With hardware that is so similar, we saw that the Google Pixel and the Galaxy S8 (India version) capture images that are very similar. The big difference between how these phones perform comes from the way they process images and how they expose a photo. All images were shot on auto mode, just the way regular consumers shoot them. In summary, here is what I found:
1- The Galaxy S8 and the Pixel both capture brilliant colours. But the S8 produces more cleaner and more saturated colours. This is because of the exposure that S8 almost always gets right in good and decent light. It tends to expose keeping in sight the shadows produces images that have a sort lustre to them. The Pixel tends to expose for the highlights and hence produces slightly underexposed images compared to what the S8 manages.
2- The same thing that gives the S8 an edge in good light turns against it in low light. In low light, by metering the photo for highlights, the Pixel provides more balanced image (see the example of the DLF Mall of India). The S8, on the other hand has overexposed highlights.
3- Both phones do a brilliant job of handling noise, especially in low light. But the S8 deals with noise in a better way, even if occasionally it leads to loss of detail.
4- Pixel captures more true-to-life colours, although many users may find them relatively dull compared to what S8 can manage. 5- Occasionally, the S8 shoots images that have a magenta tinge in them. The Pixel images are more true-to-life.
6- Both phones deal with the HDR in a fantastic way, although in such scenes (unless it is not too dark) Galaxy S8 manages the shadows in a better way.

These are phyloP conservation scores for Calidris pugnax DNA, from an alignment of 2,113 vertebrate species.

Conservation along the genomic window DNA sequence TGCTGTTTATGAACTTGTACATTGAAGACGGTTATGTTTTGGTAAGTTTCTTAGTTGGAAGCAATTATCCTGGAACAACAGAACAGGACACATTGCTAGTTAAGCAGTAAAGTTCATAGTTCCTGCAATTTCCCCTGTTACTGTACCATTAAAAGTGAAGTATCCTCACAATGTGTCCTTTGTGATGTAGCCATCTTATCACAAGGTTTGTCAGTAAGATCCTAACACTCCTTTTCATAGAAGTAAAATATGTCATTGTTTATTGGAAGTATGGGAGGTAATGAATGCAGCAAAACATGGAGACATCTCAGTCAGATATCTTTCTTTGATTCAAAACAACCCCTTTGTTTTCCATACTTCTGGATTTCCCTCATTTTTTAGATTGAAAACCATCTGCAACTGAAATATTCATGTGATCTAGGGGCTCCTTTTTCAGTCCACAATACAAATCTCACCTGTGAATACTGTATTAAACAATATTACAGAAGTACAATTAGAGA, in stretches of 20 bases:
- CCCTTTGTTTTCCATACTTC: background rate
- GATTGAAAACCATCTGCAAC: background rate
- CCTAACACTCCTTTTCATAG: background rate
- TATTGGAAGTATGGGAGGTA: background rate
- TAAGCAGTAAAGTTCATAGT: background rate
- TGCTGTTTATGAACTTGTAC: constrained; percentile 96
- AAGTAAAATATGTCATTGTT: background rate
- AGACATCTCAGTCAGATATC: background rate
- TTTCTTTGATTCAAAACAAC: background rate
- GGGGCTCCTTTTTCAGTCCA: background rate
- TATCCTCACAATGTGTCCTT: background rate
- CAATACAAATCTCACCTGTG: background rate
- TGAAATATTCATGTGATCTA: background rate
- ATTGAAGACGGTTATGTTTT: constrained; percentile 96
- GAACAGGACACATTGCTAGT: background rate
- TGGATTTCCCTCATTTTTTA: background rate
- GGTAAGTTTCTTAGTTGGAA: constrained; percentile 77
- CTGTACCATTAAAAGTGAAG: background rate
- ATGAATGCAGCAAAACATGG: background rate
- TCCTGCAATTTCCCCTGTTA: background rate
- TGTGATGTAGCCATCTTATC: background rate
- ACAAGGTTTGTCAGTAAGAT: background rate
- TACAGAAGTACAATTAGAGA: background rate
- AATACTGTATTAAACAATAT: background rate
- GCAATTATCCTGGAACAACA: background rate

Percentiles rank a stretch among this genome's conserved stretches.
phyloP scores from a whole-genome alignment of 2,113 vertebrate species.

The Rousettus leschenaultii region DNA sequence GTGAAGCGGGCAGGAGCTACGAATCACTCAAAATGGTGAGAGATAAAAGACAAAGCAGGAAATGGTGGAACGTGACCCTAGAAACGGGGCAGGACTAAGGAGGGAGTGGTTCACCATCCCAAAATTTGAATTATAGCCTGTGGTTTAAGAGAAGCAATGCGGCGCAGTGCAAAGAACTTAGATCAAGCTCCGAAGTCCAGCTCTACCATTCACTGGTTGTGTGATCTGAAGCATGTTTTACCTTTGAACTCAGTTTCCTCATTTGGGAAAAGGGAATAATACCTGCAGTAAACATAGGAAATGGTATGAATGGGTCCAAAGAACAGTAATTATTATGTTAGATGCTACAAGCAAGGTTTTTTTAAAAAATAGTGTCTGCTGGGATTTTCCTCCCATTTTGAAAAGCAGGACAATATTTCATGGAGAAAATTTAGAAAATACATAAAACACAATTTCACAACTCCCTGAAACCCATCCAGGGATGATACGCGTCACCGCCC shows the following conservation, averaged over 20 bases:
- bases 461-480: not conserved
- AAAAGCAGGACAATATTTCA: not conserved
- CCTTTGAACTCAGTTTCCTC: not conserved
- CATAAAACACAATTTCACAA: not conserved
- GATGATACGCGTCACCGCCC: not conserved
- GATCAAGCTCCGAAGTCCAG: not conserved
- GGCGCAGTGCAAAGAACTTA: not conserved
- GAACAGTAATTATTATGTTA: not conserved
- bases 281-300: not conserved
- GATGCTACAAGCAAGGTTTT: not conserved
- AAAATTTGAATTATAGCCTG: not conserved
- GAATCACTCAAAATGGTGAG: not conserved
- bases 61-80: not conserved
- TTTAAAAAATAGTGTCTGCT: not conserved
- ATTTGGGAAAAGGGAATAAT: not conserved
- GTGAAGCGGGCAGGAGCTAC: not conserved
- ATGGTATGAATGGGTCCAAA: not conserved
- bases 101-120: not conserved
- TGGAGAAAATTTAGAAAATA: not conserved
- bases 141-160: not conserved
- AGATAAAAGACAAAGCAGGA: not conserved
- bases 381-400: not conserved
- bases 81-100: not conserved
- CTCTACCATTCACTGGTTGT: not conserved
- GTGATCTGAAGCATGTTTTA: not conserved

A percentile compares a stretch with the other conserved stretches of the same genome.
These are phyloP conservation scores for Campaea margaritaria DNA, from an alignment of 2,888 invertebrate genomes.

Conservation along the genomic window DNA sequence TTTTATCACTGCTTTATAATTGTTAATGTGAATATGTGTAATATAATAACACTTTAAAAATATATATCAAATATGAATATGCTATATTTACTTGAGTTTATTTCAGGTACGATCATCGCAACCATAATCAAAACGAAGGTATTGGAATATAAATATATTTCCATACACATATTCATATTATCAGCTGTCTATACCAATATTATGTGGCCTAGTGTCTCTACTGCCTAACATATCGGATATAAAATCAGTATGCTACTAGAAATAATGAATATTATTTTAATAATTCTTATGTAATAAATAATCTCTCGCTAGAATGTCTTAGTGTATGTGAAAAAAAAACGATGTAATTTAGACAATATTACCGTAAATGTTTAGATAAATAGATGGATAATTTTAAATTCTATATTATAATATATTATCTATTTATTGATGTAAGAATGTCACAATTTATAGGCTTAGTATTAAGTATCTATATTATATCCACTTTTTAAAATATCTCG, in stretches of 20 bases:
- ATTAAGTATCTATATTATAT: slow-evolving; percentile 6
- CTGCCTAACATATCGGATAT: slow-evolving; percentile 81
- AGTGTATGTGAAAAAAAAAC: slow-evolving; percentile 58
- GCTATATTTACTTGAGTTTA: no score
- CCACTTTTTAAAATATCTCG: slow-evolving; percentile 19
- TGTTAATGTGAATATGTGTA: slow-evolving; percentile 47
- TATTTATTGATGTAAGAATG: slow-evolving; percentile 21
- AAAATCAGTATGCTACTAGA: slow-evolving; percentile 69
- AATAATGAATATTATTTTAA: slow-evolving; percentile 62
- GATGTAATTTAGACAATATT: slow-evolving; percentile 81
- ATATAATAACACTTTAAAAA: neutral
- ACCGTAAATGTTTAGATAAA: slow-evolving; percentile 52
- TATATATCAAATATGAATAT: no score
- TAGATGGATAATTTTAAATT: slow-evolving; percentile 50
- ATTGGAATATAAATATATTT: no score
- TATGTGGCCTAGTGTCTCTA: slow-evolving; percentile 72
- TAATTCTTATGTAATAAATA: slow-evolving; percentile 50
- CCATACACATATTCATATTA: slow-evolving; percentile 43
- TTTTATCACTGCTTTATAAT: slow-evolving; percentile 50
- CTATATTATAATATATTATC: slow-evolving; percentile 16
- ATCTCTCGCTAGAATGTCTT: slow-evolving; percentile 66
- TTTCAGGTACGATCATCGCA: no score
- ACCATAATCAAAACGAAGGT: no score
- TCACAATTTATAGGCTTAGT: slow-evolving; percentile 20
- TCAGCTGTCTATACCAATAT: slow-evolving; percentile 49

Surprising performance from Galaxy S8
When I went into this comparison, I had thought that the Pixel will come up superior, the way it has done umpteen of times in the last six odd months. The camera in the Pixel is absolutely fantastic and in the last few months we have seen it beat from Galaxy S7 to the iPhone 7 with ease. But with the Galaxy S8, this didn’t turn out to be the case. And it was only after I had clicked all the photos and was seeing them on the big screen that I figured that something was amiss.
Samsung has not advertised what sensor it is using in the Galaxy S8 and the Galaxy S8 Plus. But most of the time people have found it is the Sony-made IMX 333. But this is a smaller sensor compared to the one in the Pixel and yet I found the Galaxy S8 not only matching the best in the business but also surpassing it occasionally. So I used an app to get the camera details of the Galaxy S8. And that explained it all. The Indian variant of the Galaxy S8 actually has a different sensor. It’s not IMX 333. It is Samsung’s own sensor, that is as big as the one in the Google Pixel. It is the S5K2L2.
Now, not enough details about features of the S5K2L2 area available from Samsung. The company doesn’t talk about it and neither lists it on its website along with other image sensors it makes. But it is definitely not a small image sensor and Wikipedia is to be believed its good performance is definitely because of its large size.
Some more image samples (for bigger sizes, click on the thumbnails at the end of the article).